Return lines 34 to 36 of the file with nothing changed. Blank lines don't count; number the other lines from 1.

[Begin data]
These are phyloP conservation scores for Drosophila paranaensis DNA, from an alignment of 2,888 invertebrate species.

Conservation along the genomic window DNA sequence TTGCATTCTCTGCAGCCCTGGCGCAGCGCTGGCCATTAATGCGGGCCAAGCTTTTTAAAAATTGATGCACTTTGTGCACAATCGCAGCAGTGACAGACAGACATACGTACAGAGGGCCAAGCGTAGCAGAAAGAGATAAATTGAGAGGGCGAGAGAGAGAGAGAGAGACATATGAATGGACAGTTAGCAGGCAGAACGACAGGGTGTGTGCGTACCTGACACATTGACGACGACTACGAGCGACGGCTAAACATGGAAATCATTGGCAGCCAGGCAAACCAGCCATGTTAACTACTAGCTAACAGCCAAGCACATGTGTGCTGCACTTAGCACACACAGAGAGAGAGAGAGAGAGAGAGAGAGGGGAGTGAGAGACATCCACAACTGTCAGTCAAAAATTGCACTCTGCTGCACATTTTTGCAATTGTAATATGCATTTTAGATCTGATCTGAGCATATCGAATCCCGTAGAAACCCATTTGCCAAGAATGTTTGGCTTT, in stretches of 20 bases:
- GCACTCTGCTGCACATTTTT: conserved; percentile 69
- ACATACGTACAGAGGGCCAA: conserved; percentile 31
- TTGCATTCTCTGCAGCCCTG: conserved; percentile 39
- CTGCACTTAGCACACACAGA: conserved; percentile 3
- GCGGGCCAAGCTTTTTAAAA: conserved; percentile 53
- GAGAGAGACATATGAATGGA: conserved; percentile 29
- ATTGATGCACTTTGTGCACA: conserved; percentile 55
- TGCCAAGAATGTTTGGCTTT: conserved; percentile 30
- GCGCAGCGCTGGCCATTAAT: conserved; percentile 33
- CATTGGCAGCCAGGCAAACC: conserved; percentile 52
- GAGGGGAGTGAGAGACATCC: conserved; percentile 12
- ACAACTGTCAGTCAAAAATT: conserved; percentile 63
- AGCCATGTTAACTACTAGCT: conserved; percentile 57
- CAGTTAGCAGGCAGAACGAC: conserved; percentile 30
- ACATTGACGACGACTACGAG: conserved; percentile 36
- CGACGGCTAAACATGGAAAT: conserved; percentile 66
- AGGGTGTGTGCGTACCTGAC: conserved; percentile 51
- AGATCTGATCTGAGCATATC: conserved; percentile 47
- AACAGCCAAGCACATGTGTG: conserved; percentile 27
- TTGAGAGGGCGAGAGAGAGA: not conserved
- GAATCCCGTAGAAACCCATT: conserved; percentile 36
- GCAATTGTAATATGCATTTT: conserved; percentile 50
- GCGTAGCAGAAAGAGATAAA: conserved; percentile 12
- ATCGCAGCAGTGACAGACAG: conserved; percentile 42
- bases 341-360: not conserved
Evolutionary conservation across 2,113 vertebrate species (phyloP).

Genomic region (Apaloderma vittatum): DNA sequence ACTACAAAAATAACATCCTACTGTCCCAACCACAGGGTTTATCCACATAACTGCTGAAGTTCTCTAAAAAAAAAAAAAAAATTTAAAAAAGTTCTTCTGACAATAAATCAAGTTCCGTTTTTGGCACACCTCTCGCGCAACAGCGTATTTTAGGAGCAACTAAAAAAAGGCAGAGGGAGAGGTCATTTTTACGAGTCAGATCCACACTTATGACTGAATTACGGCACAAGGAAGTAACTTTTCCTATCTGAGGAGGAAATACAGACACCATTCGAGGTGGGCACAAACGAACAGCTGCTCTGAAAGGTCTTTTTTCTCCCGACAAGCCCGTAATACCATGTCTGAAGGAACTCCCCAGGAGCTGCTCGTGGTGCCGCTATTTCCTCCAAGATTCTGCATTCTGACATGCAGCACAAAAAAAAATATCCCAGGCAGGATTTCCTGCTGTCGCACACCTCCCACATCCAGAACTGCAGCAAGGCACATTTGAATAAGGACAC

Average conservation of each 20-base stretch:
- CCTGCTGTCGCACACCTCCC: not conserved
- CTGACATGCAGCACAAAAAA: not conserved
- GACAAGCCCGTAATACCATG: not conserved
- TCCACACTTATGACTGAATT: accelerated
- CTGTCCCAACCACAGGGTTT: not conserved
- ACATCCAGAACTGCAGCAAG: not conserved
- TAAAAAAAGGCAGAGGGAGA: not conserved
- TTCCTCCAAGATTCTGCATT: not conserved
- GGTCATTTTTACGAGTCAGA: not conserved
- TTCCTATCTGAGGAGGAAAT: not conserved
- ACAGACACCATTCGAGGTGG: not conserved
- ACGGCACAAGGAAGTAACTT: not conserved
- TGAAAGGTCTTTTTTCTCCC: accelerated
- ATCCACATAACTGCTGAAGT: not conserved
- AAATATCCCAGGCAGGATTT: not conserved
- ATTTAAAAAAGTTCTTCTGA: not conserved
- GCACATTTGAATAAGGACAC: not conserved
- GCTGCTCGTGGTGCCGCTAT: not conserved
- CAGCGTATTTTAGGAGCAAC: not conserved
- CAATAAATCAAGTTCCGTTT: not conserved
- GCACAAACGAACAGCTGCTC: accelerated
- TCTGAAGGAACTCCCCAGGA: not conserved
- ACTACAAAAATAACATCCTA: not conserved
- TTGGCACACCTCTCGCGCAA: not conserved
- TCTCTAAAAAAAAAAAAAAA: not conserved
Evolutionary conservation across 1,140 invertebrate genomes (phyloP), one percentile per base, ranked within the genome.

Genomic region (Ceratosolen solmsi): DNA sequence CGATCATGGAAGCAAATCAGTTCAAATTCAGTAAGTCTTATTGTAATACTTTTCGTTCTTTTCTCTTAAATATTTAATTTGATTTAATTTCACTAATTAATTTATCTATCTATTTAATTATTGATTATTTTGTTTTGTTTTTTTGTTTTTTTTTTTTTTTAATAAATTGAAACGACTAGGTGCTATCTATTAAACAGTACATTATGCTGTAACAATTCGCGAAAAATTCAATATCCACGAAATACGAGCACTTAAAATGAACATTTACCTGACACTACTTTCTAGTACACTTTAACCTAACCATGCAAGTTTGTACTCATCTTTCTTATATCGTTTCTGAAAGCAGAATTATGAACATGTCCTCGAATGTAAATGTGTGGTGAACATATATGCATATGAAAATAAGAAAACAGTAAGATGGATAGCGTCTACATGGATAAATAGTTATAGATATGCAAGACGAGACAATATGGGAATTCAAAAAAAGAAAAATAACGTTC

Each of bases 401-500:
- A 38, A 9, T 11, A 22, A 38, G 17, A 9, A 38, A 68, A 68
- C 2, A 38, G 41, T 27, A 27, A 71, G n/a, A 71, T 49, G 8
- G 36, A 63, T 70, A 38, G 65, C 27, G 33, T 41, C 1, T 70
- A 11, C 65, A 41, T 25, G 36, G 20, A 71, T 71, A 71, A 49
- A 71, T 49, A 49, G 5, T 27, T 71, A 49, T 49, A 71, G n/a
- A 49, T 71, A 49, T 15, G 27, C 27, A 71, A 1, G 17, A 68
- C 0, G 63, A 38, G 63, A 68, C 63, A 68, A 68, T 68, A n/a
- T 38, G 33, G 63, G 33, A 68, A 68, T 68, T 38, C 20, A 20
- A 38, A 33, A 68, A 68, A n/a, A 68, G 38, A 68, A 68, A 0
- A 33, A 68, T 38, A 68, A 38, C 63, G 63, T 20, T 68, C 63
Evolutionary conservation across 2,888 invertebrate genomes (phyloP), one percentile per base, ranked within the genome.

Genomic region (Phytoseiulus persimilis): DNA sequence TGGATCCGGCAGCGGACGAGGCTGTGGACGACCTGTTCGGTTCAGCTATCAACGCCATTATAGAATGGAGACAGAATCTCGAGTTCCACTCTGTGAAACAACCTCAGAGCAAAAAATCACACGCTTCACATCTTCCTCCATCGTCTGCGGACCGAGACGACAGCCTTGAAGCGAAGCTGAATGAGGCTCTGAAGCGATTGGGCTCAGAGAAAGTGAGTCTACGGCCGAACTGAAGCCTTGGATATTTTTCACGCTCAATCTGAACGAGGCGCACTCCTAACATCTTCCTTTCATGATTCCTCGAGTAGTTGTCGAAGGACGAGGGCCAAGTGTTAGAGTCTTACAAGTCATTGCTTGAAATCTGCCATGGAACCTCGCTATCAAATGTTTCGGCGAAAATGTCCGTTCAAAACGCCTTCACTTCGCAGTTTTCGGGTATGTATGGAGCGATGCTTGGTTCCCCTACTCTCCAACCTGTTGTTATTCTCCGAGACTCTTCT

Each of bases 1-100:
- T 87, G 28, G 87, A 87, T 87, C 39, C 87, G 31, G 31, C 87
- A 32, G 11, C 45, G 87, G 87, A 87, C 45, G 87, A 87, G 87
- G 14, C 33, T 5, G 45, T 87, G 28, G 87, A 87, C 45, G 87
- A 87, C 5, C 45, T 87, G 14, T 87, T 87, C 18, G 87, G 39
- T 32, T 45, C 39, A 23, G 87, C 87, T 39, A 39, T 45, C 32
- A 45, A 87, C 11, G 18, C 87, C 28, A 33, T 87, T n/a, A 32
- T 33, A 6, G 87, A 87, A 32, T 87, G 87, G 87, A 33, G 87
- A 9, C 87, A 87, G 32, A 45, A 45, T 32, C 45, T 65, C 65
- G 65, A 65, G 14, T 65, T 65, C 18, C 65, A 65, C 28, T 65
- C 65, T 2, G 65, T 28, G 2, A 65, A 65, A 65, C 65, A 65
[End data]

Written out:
- TCCACACTTATGACTGAATT: accelerated
- CTGTCCCAACCACAGGGTTT: not conserved
- ACATCCAGAACTGCAGCAAG: not conserved